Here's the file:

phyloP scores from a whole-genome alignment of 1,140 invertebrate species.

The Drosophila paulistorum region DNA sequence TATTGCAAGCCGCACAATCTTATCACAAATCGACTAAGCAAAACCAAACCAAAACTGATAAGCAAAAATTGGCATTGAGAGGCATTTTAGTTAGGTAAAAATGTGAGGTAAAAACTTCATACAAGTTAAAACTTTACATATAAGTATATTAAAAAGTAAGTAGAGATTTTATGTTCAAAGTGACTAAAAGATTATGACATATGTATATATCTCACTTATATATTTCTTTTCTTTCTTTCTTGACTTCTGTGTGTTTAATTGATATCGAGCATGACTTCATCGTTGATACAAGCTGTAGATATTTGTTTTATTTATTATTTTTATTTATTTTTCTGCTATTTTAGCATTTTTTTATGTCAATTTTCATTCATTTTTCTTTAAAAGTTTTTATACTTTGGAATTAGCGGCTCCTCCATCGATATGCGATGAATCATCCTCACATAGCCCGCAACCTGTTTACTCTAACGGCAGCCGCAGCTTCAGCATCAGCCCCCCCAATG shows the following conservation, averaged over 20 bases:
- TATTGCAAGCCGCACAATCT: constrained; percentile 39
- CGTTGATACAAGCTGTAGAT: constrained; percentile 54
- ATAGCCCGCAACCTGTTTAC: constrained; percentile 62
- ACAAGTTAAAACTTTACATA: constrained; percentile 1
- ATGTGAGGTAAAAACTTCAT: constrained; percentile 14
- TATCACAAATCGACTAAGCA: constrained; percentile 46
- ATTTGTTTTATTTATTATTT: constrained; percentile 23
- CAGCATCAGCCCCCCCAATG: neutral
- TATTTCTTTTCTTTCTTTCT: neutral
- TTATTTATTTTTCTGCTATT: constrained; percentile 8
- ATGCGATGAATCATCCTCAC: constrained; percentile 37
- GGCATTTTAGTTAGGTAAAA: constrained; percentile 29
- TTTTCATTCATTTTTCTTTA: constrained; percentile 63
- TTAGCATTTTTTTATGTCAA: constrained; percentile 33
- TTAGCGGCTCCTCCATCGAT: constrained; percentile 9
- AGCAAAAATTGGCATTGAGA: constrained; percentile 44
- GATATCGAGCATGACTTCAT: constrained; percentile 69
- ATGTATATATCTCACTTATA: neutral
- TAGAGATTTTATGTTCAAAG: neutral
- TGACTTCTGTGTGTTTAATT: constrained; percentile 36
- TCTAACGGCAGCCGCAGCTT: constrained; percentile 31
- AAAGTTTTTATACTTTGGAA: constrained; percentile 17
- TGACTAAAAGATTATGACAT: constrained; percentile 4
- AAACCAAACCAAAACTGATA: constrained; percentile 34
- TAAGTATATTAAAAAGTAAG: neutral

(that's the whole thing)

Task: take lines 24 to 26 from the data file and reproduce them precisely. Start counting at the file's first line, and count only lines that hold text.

- AAAGTTTTTATACTTTGGAA: constrained; percentile 17
- TGACTAAAAGATTATGACAT: constrained; percentile 4
- AAACCAAACCAAAACTGATA: constrained; percentile 34